East Iceland Establishes Symphony Orchestra

Symphony Orchestra of East Iceland

The Symphony Orchestra of East Iceland held their first ever concert in the East Iceland Music Centre in Eskifjörður on Saturday, RÚV reports. The concert was in celebration of Iceland’s centennial anniversary of sovereignty and included the participation of men’s choirs from the region. The new ensemble is an exciting development for the region, giving its many talented local musicians a new platform for performance.

“It’s really unbelievable that we’re seeing this project come together,” remarked Karna Sigurðardóttir, director of the East Iceland Music Centre, adding that the foundation of the group was a grassroots initiative. “We have 29 instrumentalists on the stage who are from East Iceland, then 19 who come from the North and South, and the conductor. We have truly great musicians here in the east and it’s really important for them to have the opportunity to come together and play together in a symphony orchestra. And now we can perform symphonic pieces for Eastfjords residents, so it’s a very important day in East Iceland music history.”

The group’s first performance was conducted by Zigmas Genutis and featured concertmaster Zsuzsanna Bitay.

Ethics Committee to Investigate Klaustur Case

Gunnar Bragi and Sigmundur Davíð

The Ethics Committee of the Icelandic Parliament has been convened to investigate the so-called “Klaustur scandal,” RÚV reports. The parliament is investigating the sexist, homophobic, and ableist remarks MPs were recorded making as a possible breach of ethics. The appointment of former Prime Minister Geir Haarde, the details of which are discussed on the recording, will also be investigated as a possible breach of law.

Speaker of the Icelandic Parliament Steingrímur J. Sigfússon apologised to the nation yesterday for the remarks, made by MPs in a late-night conversation that has been front and centre in local media since last weekend. The group of Centre Party and People’s Party MPs, including former Prime Minister Sigmundur Davíð Gunnlaugsson, was recorded making disparaging remarks about female colleagues over drinks at Klaustur Bar last weekend. The Icelandic public has reacted with shock and anger, holding a protest last Saturday that called for the MPs in question to be held accountable.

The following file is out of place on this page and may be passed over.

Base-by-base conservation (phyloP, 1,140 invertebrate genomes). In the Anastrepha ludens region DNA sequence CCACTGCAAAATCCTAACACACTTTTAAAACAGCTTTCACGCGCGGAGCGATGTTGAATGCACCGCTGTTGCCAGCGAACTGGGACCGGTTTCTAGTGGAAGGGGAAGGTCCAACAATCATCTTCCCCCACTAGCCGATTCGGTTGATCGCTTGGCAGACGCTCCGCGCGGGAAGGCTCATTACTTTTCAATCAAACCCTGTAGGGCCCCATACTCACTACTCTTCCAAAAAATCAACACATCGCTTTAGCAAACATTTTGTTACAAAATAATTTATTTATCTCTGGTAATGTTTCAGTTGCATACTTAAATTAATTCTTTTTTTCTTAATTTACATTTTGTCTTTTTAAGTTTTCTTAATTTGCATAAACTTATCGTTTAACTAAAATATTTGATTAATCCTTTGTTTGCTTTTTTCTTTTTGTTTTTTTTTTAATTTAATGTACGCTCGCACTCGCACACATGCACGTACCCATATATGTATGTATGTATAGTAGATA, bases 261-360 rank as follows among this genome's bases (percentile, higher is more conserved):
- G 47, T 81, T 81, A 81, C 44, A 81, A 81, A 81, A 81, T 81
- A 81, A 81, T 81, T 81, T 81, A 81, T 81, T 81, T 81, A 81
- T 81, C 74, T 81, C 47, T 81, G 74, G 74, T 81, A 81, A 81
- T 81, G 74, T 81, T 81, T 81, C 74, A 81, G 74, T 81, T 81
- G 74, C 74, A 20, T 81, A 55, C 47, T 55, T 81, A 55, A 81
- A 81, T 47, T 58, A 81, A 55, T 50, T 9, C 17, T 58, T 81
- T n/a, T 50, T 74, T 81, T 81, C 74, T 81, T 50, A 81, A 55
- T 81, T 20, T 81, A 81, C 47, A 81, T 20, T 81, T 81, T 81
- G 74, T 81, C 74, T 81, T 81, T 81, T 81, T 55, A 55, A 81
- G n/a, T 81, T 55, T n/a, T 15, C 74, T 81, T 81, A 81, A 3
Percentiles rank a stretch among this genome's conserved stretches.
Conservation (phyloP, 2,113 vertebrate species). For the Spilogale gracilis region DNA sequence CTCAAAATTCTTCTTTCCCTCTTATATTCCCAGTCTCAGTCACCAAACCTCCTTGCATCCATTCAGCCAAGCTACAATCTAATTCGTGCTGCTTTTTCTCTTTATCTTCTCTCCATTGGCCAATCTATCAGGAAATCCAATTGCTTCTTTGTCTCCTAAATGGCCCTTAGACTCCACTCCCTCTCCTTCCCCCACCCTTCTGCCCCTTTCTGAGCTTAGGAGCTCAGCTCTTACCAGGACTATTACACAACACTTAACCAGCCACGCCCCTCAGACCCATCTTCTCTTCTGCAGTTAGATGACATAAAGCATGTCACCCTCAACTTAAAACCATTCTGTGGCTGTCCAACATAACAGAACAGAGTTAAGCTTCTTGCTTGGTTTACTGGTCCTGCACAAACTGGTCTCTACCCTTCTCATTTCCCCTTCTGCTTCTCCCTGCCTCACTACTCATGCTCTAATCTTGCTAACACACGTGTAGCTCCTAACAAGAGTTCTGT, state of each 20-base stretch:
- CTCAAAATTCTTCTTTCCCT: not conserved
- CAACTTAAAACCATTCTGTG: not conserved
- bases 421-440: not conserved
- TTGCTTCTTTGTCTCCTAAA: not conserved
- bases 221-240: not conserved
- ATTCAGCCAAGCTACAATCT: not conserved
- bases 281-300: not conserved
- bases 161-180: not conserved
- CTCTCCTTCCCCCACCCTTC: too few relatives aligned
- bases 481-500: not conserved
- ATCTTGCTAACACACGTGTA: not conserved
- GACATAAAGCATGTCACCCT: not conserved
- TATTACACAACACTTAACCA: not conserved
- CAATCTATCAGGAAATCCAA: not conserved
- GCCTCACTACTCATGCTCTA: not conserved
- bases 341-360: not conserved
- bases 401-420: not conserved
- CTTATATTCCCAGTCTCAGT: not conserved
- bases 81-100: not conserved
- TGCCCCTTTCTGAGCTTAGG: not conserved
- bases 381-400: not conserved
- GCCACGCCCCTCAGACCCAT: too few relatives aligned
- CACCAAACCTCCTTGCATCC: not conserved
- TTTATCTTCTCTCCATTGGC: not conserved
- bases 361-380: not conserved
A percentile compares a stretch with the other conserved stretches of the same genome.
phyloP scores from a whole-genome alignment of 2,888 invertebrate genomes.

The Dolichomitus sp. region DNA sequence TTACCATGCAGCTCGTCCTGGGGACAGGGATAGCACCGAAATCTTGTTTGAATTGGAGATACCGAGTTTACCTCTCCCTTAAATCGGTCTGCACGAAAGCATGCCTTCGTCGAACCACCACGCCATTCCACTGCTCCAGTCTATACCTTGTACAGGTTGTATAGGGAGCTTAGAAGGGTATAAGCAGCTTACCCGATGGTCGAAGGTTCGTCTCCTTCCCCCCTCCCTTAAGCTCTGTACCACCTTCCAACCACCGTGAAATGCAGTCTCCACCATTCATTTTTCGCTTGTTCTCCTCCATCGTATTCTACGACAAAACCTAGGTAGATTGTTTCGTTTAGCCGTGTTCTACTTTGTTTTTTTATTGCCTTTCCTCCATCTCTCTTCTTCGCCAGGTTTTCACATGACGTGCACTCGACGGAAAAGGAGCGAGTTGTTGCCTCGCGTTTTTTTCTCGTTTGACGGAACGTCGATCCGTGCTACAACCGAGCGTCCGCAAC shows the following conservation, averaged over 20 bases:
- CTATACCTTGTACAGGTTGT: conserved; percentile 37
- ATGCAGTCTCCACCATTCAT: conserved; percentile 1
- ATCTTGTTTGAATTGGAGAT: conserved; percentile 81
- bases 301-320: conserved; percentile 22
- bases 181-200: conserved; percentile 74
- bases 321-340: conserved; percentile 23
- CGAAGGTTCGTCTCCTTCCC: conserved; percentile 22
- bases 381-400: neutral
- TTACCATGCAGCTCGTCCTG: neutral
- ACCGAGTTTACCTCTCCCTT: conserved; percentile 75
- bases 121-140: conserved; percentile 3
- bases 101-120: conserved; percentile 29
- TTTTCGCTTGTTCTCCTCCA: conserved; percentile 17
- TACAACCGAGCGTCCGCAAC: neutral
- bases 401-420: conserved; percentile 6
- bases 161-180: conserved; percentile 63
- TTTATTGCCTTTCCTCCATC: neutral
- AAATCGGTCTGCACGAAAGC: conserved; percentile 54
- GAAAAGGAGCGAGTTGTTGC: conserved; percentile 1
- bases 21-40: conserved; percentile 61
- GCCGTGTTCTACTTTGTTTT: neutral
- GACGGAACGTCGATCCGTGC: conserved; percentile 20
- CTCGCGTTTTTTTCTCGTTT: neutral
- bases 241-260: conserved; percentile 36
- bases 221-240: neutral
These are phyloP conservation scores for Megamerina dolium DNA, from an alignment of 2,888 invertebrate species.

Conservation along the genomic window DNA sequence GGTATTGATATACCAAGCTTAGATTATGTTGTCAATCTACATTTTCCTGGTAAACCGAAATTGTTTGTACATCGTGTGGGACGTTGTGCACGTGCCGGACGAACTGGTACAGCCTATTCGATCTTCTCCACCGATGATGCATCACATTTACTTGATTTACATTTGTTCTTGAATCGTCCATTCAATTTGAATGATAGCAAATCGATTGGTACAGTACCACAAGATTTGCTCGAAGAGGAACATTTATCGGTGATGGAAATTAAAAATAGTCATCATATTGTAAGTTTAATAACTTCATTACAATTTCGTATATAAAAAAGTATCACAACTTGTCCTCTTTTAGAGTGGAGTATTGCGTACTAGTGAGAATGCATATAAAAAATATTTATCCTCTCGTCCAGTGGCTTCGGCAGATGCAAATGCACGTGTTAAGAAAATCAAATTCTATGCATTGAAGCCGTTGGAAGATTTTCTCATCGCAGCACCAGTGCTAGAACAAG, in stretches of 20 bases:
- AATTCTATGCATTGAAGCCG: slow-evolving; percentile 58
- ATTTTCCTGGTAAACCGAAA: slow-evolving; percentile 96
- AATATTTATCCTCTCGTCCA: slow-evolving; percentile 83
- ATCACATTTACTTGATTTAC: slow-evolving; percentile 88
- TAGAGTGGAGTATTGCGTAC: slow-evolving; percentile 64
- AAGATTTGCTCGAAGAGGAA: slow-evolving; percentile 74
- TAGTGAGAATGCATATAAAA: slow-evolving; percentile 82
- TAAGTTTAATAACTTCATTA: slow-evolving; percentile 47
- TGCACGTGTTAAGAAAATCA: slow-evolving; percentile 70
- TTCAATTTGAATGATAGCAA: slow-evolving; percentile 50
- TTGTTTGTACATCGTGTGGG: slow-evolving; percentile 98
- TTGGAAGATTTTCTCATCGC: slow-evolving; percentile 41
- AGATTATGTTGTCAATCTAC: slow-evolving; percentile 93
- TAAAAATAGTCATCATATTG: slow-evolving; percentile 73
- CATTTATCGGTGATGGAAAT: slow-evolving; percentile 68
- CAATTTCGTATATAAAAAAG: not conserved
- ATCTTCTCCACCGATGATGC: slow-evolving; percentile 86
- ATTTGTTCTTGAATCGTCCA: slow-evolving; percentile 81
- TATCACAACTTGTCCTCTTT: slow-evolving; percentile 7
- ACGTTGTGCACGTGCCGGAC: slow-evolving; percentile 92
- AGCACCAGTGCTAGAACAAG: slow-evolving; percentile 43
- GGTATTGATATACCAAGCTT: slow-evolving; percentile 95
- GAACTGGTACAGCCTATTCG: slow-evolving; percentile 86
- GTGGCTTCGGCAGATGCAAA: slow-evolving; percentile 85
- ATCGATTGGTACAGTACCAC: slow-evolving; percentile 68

Ásta Ragnheiður Jóhannesdóttir, chair of the Parilamentary Ethics Committee, told RÚV its three members convened this morning for a short, preparatory meeting. The committee has not established a timeframe for the investigation, which will involve gathering data as well as statements from the MPs in question. This is the first time the committee is convened to discuss a possible breach of ethics.

A poll shows that 74-91% of Icelanders want the six MPs to resign. When asked whether they believe it was right for media to publish the recording of the MPs conversation, 86% responded yes, while 10% said no.

Runaway Confesses to Bitcoin Robbery

Sindri Þór Stefánsson - bitcoin

Sindri Þór Stefánsson, accused of partaking in the robbery of millions of dollars worth of Bitcoin mining equipment, has confessed to two counts of breaking and entering. RÚV reports that Sindri changed his testimony before the court case began yesterday morning. He says, however, that he did not organise the robbery.

Sindri was being held at low-security prison Sogni earlier this year under suspicion of involvement in the robbery. He escaped the detention centre and fled the country, but eventually turned himself in to police.

Sindri stated that he had originally contacted the individual who organised the robbery because he was hoping to set up a Bitcoin mining centre and was looking for an investor. The individual then suggested the robbery as a way to reduce competition. Sindri stated he believed it was a good idea at the time as he was facing financial difficulties.

Sindri stated he would not reveal the identity of the man behind the robbery, as it could have worse consequences for him and his loved ones. He added that he would return the stolen computers if he knew where they were located. Sindri told the country that the past year has been the most difficult of his life, and that he is no longer the same person he was before being placed in solitary confinement in prison.